After the Jump: Choosing Words Wisely

Design*Sponge After the Jump: Choosing Your Words Wisely
This week’s radio show is about a topic that is currently very near and dear to my heart: the importance of choosing your words wisely. Since the beginning of my blogging life, I’ve made more mistakes and learned more lessons than I could possibly share in one show, but so many of them boil down to a simple piece of advice given to us by our parents long below: It’s always good to think before you speak.

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In this week’s show I’m discussing the reasons it’s important to follow that age-old advice, both professionally and personally, and then will break down the ways you can learn to choose words more wisely and how you can help others understand to do the same. Words have the power to inform, educate, hurt and heal- and so often we have the power to choose the right ones if we just take a moment to think careful. That brief pause can make the difference between a building relationship, forging a connection, or taking an opportunity for growth- both personally and professionally.

In this episode I’ll share the very personal reason this issue is on my mind lately, as well as wise words from fellow bloggers and designers like Erin Loechner, Victoria Smith, Jen Hill and others. I wanted to fit so much more into this show than I was able to, so stay tuned for a future episode where a panel will discuss these issues in greater detail. Thanks so much for listening and to everyone who took time to share their stories with me. xo, grace

Today’s show will cover:

  • Why it’s important to choose words wisely (professionally and personally)
  • Advice from business owners and bloggers about how to (and not to) use words with intention
  • Tips for learning to experience someone else’s feelings/thoughts from their perspective to lead to greater compromise
  • Resources for continuing this work at home, from books and writers to inspiring quotations

LISTEN: You can download the podcast on iTunes here, or stream it here on Heritage Radio

maggie

This sounds like an amazing podcast. I read Erin’s piece on the whole American Blogger thing and while I still confused and upset about the entire documentary, I do like these words.

Arielle

Grace, even before I listened to the podcast I noticed at the end that you thanked people for listening. Maybe you always thank people–but this time I really noticed it! I think you have solid advice in this episode for talking on the Internet and in every day life. I am a political science student so I can definitely agree that the power of words should never be underestimated :-)

Grace Bonney

Maggie

I feel similarly about the documentary (at least in the way it’s presented in the trailer), but I think those words are wise advice- especially when applied to that debate, as well. If people could stop and listen a bit more, I think we’d be able to understand all sides of the story a little better.

Grace

Mithra

It applies not just to bloggers but to everyone. I’m taking the advice about anger into my personal laboratory to test out with teen children, around whom I can’t ever seem to pause before yelling.

Maggie

Grace – exactly! I have no doubt in my mind that all of the bloggers involved have amazing, inspiring stories to tell. The trailer, unfortunately, is very misleading in its title “American Blogger” and by suggesting that it is representing “American Bloggers,” when it is all white, affluent (appearing) family-oriented women, that is what people are upset about…no one is mad at the bloggers themselves (I follow most of them and enjoy their blogs!)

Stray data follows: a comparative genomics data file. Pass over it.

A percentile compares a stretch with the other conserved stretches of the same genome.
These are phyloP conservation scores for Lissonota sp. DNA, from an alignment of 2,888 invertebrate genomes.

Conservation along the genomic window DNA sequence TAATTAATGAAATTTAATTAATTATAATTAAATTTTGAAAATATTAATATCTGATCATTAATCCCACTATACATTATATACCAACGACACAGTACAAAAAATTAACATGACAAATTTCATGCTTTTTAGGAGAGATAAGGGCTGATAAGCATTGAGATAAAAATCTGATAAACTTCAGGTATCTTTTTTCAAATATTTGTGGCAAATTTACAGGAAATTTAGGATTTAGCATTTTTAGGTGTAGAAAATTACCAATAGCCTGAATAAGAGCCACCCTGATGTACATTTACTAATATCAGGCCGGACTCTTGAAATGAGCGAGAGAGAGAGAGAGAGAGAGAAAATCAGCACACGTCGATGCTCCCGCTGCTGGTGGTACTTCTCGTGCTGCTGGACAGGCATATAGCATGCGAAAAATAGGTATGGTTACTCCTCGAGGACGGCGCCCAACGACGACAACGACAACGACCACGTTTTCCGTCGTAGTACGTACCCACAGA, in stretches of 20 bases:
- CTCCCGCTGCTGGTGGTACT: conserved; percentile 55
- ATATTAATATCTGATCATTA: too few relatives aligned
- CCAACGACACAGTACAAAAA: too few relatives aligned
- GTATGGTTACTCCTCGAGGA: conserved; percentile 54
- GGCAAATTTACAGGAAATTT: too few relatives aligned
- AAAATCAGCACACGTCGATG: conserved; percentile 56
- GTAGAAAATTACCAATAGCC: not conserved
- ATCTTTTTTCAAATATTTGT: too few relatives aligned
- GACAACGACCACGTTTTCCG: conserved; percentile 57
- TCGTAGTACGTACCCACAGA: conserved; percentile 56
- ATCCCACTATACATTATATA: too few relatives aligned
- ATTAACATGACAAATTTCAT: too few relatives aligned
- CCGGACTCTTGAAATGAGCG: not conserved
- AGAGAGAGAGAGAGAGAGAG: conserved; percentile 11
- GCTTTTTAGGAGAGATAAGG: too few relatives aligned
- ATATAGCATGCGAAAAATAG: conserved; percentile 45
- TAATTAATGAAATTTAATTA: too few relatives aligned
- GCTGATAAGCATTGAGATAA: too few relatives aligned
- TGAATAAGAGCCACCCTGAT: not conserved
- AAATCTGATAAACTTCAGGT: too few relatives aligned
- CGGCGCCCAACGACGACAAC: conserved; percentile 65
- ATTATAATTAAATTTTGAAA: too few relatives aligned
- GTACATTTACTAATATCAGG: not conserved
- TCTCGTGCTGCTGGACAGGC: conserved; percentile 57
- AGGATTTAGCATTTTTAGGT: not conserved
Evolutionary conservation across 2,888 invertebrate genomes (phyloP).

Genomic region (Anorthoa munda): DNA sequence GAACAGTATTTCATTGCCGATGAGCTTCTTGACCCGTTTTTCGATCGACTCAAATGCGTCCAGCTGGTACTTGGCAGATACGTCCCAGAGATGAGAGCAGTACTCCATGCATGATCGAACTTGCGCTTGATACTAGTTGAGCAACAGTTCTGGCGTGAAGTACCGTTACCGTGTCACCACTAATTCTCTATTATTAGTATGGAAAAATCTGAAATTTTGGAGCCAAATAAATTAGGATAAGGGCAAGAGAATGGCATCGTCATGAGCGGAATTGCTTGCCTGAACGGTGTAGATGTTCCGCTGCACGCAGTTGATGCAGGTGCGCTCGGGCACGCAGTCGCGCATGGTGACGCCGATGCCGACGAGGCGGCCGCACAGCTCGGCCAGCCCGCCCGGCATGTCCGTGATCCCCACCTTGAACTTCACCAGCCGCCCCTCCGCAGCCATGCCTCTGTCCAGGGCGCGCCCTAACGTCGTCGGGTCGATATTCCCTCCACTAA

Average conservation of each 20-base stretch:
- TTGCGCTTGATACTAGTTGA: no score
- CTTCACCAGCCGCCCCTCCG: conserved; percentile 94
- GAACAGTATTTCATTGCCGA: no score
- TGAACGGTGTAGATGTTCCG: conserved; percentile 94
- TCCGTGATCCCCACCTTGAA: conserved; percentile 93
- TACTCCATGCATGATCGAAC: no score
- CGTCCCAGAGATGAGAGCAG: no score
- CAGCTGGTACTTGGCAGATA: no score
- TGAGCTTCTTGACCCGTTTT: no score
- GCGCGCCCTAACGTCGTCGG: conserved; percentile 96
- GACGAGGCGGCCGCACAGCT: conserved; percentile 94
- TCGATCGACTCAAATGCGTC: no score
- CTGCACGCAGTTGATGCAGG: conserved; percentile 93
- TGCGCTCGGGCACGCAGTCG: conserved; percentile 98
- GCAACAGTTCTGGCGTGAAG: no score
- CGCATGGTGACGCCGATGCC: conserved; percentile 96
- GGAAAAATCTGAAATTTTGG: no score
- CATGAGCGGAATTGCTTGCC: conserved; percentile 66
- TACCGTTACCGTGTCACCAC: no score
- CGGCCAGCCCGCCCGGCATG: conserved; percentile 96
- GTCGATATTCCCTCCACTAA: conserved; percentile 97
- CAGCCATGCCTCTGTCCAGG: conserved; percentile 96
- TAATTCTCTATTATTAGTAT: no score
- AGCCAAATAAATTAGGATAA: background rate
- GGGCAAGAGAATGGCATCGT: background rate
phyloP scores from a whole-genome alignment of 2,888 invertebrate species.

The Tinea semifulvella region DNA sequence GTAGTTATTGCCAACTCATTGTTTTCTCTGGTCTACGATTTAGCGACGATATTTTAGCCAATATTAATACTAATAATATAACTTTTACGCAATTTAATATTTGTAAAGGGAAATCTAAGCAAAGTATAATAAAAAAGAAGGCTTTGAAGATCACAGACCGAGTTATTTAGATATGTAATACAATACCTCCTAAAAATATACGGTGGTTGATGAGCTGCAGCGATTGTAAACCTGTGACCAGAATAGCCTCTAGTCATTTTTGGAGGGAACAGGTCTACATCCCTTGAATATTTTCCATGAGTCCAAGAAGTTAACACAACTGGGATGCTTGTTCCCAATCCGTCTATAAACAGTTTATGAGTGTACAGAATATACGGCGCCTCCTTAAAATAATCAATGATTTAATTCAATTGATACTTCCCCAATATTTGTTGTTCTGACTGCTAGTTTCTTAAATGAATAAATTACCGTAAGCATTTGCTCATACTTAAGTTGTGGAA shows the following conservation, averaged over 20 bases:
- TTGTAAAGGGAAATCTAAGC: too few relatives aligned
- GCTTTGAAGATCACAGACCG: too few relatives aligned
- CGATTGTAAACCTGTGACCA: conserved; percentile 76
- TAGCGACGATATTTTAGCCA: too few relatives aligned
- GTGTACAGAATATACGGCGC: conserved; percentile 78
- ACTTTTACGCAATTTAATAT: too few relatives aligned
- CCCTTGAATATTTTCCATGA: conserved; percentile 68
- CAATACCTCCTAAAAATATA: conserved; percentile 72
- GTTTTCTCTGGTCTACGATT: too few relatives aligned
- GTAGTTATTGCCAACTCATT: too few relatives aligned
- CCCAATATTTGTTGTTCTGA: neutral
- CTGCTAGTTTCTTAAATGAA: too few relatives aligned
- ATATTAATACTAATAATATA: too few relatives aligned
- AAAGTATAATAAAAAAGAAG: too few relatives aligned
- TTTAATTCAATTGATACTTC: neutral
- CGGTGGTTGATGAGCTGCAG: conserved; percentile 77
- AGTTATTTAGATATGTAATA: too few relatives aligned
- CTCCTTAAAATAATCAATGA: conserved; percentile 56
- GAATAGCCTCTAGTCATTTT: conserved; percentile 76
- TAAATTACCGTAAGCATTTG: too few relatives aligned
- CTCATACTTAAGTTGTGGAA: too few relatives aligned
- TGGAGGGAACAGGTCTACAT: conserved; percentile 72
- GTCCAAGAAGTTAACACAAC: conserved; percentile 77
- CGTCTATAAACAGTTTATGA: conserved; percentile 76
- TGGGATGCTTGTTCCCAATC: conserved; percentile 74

Longhorn

I listened to your show yesterday just hours after listening to a panel at the Civil Rights Summit held at UT Austin. The panel was called Social Justice in the 21st Century and included Maria Shriver, former basketball player David Robinson and others. Your thoughts echoed those I had just heard regarding words/word choice. It was so interesting to draw these parallels in these two widely different discussions, but I think it just boils down to be kind & respectful online and real life. Thank you, Grace.

Tammy

Loved this podcast. It is such good advice for everyone. The desire to save face is alway my first instinct, but it’s so true that when someone else messes up I think “why can’t they just say sorry, at least it will break down walls and start a conversation?” At the same time, I’d hate to know I hurt someone. Thanks for your words, so much to think about.

Allie Cooke

I write for a living, so choosing your words carefully is my raison d’être. After all, the whole point of communication is to communicate and we all know that incorrect words equals incorrect message. But, beyond mere words, I also use my symbols correctly. This is why, for example, I don’t use an ampersand when I mean “and.” They are not interchangeable. And why I set my type correctly. I don’t for example, put my text in ALL CAPITAL LETTERS because it makes the words more difficult to read. Which is the same reason I eschew the use of italics outside of very limited circumstances, such as the title of a book. It’s also why I don’t set my words in reverse type (light text on a dark background) or, even worse, on top of a busy picture — both make the reader struggle. So choose your words (and symbols) carefully, yes, but also choose the design of your words with as much care. Beautiful words in ALL CAPS, in reverse type, on a busy background hinders communication as much as incorrect words.

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